Uyuni and the Salt Flats

Trip Start Apr 10, 2012
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Trip End Apr 06, 2013


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Flag of Bolivia  , Northern Argentina,
Wednesday, September 5, 2012

After our all day bus ride we eventually arrived in Uyuni. Our first impression was that it was another typical, poor Bolivian town and we were right. Upon getting off the bus we were besieged by people trying to sell us salt flat tours. As SJ was tired this made her a bit moody! They are only trying to make a living but they don't give you a second to think as they all shout at you. There was one lady who was a bit calmer than the others and although she was trying to sell us a tour she was giving us enough space to get our selves together and retrieve our bags so we decided to go with her to the office. After some discussion, haggling and decision making AK & SJ decided to do a 2 day tour while Hayley decided to do a 3 day tour with a German girl we met, called Freda. Included with the price was a night in a hostel so we headed of to drop off our things.

After a quick freshen up we all headed out to the Internet cafe and to get something to eat. After trying unsuccessfully to get access to any website (the Internet connection was really poor) we decided to just head out for dinner. SJ tried to take out cash from an ATM but the machine kept her card. After failed attempts by AK with several different cards we gave up and Hayley kindly offered to borrow us some money.

We had dinner in a cheap and cheerful chicken & chips type place and then headed back to the hostel to pack our day bags with lots of warm clothes, charge all our electronics and get an early night. We had decided to get a shower in the morning as it gets flipping cold at night so neither of us could face it!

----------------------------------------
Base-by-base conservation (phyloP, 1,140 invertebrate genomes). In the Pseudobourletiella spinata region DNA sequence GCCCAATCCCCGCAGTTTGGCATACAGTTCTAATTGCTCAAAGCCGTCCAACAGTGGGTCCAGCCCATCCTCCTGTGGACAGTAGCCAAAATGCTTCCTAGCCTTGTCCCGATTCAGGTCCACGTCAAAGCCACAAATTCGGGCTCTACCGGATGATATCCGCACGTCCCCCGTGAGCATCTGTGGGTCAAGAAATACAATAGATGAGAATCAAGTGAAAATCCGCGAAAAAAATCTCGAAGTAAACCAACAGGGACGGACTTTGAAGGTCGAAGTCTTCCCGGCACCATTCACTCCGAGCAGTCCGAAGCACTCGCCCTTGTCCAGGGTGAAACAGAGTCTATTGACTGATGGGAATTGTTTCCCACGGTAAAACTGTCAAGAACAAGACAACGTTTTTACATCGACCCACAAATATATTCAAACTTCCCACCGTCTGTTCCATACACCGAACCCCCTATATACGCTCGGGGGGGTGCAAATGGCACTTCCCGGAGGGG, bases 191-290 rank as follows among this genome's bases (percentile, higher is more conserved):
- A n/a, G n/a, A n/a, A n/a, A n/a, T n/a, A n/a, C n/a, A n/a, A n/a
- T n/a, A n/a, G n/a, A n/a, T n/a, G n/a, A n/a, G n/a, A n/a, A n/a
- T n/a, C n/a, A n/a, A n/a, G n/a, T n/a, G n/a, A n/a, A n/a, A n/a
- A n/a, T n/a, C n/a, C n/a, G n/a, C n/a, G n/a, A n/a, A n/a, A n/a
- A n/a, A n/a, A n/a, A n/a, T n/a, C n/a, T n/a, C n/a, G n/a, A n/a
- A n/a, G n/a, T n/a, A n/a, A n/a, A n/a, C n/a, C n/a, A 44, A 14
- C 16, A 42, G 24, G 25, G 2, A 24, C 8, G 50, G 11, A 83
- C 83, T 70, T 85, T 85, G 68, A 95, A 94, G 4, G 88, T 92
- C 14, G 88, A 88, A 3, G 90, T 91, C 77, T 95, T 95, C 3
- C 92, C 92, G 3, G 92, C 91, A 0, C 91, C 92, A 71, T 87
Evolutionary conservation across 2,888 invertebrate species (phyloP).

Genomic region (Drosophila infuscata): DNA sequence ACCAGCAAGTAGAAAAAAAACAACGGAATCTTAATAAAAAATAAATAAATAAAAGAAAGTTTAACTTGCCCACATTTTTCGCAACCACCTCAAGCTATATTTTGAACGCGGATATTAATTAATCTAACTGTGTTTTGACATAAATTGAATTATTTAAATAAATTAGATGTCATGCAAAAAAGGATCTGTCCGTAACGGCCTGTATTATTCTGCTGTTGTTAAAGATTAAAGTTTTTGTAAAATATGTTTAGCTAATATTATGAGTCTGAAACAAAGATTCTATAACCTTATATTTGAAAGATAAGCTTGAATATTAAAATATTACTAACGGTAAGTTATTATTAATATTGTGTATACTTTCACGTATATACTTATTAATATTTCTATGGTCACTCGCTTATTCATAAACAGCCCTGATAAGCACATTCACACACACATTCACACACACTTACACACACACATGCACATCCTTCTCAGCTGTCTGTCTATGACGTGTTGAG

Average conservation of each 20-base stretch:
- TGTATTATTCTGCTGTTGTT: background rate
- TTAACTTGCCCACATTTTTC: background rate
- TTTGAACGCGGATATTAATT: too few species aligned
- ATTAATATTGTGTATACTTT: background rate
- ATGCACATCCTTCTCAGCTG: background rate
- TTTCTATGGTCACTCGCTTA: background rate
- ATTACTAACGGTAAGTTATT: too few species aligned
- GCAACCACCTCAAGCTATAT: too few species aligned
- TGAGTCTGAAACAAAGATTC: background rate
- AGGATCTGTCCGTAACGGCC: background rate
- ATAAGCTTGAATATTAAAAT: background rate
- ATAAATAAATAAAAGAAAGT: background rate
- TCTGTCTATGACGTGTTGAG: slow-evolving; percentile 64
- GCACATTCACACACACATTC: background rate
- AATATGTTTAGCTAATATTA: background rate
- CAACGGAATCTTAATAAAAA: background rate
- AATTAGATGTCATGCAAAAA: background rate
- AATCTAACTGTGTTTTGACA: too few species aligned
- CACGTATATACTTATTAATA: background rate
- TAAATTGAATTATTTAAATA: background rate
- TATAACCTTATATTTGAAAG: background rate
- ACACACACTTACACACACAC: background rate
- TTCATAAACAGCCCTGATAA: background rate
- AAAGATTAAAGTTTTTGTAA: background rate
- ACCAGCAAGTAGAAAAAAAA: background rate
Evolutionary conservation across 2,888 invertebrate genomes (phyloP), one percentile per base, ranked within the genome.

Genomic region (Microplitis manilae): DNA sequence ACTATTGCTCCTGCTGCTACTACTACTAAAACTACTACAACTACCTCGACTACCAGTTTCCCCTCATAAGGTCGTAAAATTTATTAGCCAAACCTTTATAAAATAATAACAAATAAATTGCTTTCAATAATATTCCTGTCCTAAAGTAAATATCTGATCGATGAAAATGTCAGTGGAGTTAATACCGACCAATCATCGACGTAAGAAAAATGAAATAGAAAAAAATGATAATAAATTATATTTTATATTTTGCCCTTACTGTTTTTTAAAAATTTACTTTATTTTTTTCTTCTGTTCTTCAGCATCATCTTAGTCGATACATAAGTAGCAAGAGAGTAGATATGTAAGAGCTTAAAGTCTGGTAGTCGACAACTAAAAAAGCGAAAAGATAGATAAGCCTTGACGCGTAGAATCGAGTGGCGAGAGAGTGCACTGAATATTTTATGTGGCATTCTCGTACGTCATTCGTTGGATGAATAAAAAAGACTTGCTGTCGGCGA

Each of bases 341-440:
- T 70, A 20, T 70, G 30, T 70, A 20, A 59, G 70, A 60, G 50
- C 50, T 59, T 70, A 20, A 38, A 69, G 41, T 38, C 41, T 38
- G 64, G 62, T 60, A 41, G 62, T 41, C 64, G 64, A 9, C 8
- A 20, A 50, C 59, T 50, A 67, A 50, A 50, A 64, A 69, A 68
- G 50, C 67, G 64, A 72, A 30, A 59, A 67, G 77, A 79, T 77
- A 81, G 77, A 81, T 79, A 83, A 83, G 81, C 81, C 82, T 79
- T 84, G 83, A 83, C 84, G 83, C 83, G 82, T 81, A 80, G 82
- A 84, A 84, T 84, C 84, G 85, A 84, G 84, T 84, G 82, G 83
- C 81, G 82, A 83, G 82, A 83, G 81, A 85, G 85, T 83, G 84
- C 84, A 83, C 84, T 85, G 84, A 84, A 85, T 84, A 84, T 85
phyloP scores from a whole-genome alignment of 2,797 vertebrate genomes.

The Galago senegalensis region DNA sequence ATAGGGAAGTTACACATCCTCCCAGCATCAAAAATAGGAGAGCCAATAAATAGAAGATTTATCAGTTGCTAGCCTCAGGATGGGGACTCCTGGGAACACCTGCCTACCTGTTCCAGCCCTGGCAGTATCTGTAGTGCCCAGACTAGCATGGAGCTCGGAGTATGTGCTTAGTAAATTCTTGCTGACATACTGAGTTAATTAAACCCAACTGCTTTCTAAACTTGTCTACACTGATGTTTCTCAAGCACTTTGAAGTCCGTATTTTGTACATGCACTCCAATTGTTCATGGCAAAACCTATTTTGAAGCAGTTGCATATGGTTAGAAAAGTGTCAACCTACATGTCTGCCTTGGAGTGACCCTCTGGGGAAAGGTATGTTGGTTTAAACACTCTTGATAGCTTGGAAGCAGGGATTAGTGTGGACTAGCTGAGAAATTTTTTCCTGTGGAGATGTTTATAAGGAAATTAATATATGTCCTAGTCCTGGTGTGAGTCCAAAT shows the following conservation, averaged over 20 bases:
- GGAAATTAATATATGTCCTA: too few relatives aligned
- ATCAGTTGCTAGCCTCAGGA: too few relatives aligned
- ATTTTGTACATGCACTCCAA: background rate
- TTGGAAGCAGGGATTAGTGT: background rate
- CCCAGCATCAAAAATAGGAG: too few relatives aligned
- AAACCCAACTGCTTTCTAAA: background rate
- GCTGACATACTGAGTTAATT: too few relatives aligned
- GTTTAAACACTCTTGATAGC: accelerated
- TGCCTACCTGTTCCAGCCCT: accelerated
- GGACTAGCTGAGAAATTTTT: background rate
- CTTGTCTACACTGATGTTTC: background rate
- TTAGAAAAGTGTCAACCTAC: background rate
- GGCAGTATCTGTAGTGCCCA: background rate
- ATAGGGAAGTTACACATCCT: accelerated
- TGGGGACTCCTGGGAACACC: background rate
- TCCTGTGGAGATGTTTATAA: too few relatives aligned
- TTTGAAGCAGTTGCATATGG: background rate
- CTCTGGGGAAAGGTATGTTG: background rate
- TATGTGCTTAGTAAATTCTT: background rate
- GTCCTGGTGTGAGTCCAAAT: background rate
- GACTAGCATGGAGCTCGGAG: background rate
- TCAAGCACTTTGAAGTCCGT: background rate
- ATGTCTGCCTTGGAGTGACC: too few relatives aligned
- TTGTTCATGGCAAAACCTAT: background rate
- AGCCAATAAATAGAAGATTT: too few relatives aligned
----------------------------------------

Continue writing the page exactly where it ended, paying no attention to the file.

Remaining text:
Our alarm went off at 8am and AK, as usual, got up first. He headed into the bathroom and with in 2 minutes was back out to deliver the good news to SJ that there was no hot water! Now we have grown accustomed to getting showers that make your teeth chatter and spy our skin slightly blue but in these sub zero temperatures we really couldn't face it. We got ready and met up with Hayley and Freda for breakfast which we had in a little cafe round the corner from the hostel. Uyuni is a funny place and the people who work in the cafe's and restaurants are not at all friendly. Everywhere else we have visited people have been very friendly, you are after all spending money in their establishment, but we got the impression that anything, including getting your order correct, was just a bit too much for the grim faced Uyuni employees!

It was over breakfast that SJ realised that Hayley and Freda had steaming hot water in their room so while AK went off to buy a few snacks and supplies SJ hot footed it back to the hostel to have the quickest shower of her life! It was 10.15 and we were getting picked up at 10.30, although she figured she would have some extra time as we were in Bolivia and the Bolivian clock has many more minutes and hours in it than the rest of the world!

AK, Hayley & Freda returned and SJ had managed to shower, wash and dry her hair and be on the road waiting in time for the pick up that arrived at 10.50! We said our goodbyes to Hayley and Freda and met two of our fellow Salt Flat tour group. They were a German couple called Danny & Anya. They were really friendly and nice and we all headed out to pick up the remaining two people from our group, a dutch couple who were slightly older but very cool and friendly. Although we were all pretty quiet to begin with our little group turned out to be one of the best things about our trip to the salt flats.

We headed out in our 4x4 and the first stop was a strange and interesting place that was like a train grave yard. In the middle of the desert there was two lengths of disused train track than run parallel to each other. Each one had numerous old rusty train engines and other train contraptions. It was really weird that they were all just sat there and we couldn't help wonder why they were there or how long they had been there. Our guide told us they were 50 years old but from the look of the style of engine they looked at least from the 1800s! Another visitor told us that their guide had told them that they were 200 years old so who is right we are not sure. After lots of pictures we headed off across the desert and onto the salt flats.